Curse of the Bambino

Babe Ruth—"The Bambino"—in his earlier days as a pitcher for the Red Sox
External images
Picture of the graffitied "reverse curve" road sign"
Removal of the sign (then re-graffitied to read "reversed the curse") by a crew including Governor Mitt Romney, following Boston's 2004 World Series victory.

The Curse of the Bambino was a superstition evolving from the failure of the Boston Red Sox baseball team to win the World Series in the 86-year period from 1918 to 2004. While some fans took the curse seriously, most used the expression in a tongue-in-cheek manner.[1] This misfortune began after the Red Sox sold star player Babe Ruth, sometimes called The Bambino, to the New York Yankees in the off-season of 1919–1920.[2] Before that point, the Red Sox had been one of the most successful professional baseball franchises, winning the first World Series and amassing five World Series titles.[3] After the sale they went without a title for decades, even while the Red Sox won four American League championships from 1914 to 1918, as the previously lackluster Yankees became one of the most successful franchises in North American professional sports.[4] The curse became a focal point of the Yankees–Red Sox rivalry over the years.

Talk of the curse as an ongoing phenomenon ended in 2004, when the Red Sox came back from a 0–3 best-of-seven deficit to beat the Yankees in the 2004 American League Championship Series (ALCS) and then went on to sweep the St. Louis Cardinals to win the 2004 World Series.[5] The curse had been such a part of Boston culture that when a "reverse curve" road sign on Longfellow Bridge over the city's busy Storrow Drive was graffitied to read "Reverse The Curse",[6] officials left it in place until after the Red Sox won the 2004 Series. After the Red Sox won the last game of the World Series that year, the road sign was edited to read "Curse Reversed" in celebration.[6]

The lore

Harry Frazee sold Babe Ruth to the Yankees.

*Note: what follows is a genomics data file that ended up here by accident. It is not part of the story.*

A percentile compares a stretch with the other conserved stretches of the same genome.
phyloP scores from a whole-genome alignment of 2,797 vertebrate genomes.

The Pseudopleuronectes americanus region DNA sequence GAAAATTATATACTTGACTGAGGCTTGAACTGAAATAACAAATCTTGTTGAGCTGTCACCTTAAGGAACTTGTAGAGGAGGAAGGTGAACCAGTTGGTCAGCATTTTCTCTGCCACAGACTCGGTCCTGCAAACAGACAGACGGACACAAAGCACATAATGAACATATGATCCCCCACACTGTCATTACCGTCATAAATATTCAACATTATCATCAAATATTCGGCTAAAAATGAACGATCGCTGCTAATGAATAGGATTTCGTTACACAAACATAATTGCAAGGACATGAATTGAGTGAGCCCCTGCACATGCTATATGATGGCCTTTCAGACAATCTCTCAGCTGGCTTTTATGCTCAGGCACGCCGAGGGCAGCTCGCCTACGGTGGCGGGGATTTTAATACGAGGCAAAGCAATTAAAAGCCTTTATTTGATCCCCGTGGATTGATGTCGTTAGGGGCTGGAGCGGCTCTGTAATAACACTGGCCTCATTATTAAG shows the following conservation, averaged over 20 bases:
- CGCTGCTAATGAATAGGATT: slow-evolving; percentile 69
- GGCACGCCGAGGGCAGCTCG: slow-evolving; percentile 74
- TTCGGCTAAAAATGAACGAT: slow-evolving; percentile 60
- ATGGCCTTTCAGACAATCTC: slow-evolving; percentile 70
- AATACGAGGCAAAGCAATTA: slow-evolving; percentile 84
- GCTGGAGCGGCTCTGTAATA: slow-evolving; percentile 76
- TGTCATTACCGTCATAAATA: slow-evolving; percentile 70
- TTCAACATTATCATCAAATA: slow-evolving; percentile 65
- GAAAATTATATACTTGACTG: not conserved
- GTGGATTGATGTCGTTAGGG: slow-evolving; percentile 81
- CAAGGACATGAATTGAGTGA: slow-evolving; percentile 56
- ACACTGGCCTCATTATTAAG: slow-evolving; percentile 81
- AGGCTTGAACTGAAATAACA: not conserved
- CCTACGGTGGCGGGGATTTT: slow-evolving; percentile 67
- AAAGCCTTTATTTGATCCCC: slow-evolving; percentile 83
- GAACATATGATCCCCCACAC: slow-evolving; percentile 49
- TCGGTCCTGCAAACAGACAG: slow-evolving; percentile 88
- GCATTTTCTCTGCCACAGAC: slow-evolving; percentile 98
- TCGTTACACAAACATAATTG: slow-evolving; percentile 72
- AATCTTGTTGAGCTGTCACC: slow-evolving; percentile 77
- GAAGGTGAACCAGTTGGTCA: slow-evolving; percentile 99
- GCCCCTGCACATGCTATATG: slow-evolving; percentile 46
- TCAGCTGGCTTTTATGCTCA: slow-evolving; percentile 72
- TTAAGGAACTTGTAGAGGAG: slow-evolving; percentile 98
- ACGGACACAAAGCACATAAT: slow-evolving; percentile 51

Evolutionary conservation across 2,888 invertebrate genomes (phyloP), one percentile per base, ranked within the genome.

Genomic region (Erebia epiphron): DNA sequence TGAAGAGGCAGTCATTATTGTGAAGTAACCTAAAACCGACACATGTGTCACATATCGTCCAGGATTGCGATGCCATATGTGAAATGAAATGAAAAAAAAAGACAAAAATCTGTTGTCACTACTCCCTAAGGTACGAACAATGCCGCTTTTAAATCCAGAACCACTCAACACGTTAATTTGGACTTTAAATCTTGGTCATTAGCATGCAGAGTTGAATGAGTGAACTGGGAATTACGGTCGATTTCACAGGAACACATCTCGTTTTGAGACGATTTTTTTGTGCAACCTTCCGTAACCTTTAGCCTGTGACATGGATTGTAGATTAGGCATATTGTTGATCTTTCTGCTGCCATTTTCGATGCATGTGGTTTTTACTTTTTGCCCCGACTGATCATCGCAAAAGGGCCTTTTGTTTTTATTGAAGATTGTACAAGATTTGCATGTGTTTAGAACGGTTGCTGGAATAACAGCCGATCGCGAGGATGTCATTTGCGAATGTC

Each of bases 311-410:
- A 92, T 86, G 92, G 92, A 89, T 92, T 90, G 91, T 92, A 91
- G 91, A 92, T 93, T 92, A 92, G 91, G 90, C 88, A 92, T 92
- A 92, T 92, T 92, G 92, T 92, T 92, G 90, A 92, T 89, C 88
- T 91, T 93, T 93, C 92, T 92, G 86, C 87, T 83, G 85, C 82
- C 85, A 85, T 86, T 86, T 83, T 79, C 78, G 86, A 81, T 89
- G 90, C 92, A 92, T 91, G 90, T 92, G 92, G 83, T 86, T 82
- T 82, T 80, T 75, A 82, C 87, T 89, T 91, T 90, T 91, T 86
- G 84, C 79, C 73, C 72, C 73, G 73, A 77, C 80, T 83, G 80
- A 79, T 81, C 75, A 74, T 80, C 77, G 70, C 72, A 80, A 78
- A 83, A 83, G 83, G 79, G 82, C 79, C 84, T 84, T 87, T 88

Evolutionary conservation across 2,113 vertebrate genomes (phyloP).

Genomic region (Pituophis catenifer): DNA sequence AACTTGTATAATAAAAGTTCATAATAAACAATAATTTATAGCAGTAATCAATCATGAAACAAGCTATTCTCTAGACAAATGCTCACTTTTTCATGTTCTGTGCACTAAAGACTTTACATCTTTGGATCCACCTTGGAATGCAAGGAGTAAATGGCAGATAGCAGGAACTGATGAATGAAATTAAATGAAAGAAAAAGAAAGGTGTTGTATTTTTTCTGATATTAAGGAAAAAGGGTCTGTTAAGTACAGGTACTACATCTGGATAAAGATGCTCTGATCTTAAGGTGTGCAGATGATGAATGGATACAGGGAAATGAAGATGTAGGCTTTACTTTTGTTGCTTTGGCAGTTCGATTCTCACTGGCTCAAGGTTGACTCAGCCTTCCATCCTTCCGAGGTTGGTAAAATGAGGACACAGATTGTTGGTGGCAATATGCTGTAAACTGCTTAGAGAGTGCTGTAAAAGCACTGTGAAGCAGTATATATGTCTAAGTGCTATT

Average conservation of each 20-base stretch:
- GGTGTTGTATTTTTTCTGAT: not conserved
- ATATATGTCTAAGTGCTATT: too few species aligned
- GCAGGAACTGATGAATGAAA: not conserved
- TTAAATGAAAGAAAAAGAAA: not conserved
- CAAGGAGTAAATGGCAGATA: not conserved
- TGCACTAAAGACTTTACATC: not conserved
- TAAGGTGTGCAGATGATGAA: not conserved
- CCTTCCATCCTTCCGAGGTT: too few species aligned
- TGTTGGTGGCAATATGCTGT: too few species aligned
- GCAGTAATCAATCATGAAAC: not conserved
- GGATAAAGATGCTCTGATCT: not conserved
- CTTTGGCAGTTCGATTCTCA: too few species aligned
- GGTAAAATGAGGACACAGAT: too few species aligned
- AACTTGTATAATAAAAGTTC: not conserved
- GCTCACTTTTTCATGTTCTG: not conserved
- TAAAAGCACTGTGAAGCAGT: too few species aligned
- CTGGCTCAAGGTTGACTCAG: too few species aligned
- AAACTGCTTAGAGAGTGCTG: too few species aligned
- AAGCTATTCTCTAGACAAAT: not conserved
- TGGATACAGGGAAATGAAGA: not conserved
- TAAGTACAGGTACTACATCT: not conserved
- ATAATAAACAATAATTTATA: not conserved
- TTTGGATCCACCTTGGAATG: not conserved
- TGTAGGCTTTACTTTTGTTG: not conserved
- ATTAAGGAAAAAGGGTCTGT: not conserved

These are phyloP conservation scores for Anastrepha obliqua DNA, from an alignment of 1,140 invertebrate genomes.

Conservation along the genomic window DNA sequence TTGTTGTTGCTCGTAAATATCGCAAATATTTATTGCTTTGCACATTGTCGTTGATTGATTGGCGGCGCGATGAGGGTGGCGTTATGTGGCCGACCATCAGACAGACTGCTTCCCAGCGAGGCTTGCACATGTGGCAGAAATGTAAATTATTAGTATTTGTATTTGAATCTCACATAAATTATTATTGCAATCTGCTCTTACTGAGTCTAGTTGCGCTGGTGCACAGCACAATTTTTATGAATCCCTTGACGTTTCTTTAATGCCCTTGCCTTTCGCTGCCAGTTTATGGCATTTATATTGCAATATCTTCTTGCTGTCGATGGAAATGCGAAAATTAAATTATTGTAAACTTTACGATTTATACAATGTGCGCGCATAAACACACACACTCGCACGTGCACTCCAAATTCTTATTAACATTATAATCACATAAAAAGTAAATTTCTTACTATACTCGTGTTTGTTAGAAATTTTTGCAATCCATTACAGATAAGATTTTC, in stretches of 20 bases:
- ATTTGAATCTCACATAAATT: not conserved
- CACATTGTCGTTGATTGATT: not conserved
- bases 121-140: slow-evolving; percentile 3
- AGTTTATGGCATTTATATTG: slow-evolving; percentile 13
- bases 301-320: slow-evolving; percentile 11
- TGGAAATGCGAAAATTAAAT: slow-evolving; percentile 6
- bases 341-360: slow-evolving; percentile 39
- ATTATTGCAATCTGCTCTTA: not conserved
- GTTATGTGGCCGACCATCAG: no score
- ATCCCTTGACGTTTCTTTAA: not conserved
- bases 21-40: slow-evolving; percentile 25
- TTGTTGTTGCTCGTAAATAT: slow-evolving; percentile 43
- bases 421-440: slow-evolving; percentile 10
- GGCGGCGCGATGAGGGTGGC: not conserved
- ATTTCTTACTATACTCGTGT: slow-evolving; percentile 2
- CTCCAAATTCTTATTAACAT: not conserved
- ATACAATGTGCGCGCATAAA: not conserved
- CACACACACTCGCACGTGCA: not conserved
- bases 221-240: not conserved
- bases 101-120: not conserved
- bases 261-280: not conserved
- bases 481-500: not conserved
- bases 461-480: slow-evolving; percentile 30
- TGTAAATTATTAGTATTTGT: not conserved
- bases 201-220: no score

Although it had long been noted that the selling of Ruth had been the beginning of a decline in the Red Sox' fortunes, the term "curse of the Bambino" was not in common use until the publication of the book The Curse of the Bambino by Dan Shaughnessy in 1990. It became a key part of the Red Sox lore in the media thereafter, and Shaughnessy's book became required reading in some high school English classes in New England.[7][8]

Although the title drought dated back to 1918, the sale of Ruth to the Yankees was completed January 3, 1920.[9] In standard curse lore, Red Sox owner and theatrical producer Harry Frazee used the proceeds from the sale to finance the production of a Broadway musical, usually said to be No, No, Nanette.[10] In fact, Frazee backed many productions before and after Ruth's sale, and No, No, Nanette did not see its first performance until five years after the Ruth sale and two years after Frazee sold the Red Sox. In 1921, Red Sox manager Ed Barrow left to take over as general manager of the Yankees. Other Red Sox players were later sold or traded to the Yankees as well.[11]

Neither the lore, nor the debunking of it, entirely tells the story. As Leigh Montville wrote in The Big Bam: The Life and Times of Babe Ruth, the production No, No, Nanette had originated as a non-musical stage play called My Lady Friends, which opened on Broadway in December 1919.[12] That play had, indeed, been financed as a direct result of the Ruth deal.[13] Various researchers, including Montville and Shaughnessy, have pointed out that Frazee had close ties to the Yankees owners, and that many of the player deals, as well as the mortgage deal for Fenway Park itself, had to do with financing his plays.[12]

Yankee fans taunted the Red Sox with chants of "1918!" one weekend in September 1990.[14] The demeaning chant echoed at Yankee Stadium each time the Red Sox were there. Yankee fans also taunted the Red Sox with signs saying "1918!", "CURSE OF THE BAMBINO," pictures of Babe Ruth, and wearing "1918!" T-shirts each time they were at the Stadium.[15][16]